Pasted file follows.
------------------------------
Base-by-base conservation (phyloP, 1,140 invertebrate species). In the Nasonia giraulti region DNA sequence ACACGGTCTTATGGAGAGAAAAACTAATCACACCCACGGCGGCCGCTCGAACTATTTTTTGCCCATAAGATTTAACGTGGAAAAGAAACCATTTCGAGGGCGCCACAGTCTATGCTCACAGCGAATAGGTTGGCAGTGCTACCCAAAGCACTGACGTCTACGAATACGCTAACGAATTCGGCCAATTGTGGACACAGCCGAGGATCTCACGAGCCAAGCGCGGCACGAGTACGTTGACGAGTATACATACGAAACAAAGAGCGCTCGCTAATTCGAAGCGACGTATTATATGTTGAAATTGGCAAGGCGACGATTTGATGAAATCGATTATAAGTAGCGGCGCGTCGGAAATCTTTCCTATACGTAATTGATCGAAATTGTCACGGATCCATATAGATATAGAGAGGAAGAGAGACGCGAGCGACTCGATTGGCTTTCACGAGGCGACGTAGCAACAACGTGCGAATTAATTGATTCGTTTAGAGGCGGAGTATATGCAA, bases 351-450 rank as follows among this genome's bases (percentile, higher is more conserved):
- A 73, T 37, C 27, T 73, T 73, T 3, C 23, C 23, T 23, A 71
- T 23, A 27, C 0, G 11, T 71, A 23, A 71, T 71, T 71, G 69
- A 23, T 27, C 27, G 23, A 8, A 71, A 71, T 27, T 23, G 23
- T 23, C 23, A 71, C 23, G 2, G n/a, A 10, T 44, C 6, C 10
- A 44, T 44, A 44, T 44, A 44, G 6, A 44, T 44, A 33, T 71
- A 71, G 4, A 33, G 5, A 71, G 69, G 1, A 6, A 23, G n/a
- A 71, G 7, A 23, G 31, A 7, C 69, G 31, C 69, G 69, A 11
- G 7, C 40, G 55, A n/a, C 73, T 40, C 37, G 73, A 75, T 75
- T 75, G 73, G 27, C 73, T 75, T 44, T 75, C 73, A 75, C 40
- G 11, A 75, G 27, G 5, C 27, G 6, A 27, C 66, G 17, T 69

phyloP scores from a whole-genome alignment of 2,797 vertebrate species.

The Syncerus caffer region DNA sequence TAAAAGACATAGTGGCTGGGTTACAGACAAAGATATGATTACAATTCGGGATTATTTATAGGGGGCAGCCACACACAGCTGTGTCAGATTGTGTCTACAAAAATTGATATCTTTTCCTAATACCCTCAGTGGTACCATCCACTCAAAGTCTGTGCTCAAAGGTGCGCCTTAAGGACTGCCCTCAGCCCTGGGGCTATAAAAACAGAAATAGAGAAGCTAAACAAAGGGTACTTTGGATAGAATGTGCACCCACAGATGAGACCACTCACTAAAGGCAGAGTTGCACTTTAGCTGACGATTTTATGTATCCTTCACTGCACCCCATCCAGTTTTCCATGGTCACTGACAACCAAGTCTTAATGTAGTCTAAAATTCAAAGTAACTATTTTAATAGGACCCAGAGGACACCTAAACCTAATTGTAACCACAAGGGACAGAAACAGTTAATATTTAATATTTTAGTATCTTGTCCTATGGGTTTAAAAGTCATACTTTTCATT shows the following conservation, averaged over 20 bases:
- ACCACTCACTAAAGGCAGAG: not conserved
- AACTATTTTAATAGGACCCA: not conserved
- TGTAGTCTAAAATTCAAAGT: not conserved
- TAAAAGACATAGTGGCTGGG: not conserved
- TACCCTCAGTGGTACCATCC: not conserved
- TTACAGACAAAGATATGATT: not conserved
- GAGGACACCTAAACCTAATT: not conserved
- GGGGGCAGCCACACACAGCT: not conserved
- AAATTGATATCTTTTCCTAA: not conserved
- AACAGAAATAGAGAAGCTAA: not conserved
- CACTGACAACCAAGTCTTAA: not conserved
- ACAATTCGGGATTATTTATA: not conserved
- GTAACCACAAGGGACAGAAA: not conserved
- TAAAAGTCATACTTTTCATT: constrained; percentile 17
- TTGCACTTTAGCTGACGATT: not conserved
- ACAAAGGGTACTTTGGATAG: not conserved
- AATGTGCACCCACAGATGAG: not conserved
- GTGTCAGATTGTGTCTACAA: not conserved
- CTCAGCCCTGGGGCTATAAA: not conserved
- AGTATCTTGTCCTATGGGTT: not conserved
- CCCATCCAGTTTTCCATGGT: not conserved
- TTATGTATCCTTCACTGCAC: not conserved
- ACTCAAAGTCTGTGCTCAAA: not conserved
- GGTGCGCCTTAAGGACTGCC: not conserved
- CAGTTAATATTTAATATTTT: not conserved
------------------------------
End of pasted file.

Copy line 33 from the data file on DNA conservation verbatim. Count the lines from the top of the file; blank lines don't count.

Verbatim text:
- AGTATCTTGTCCTATGGGTT: not conserved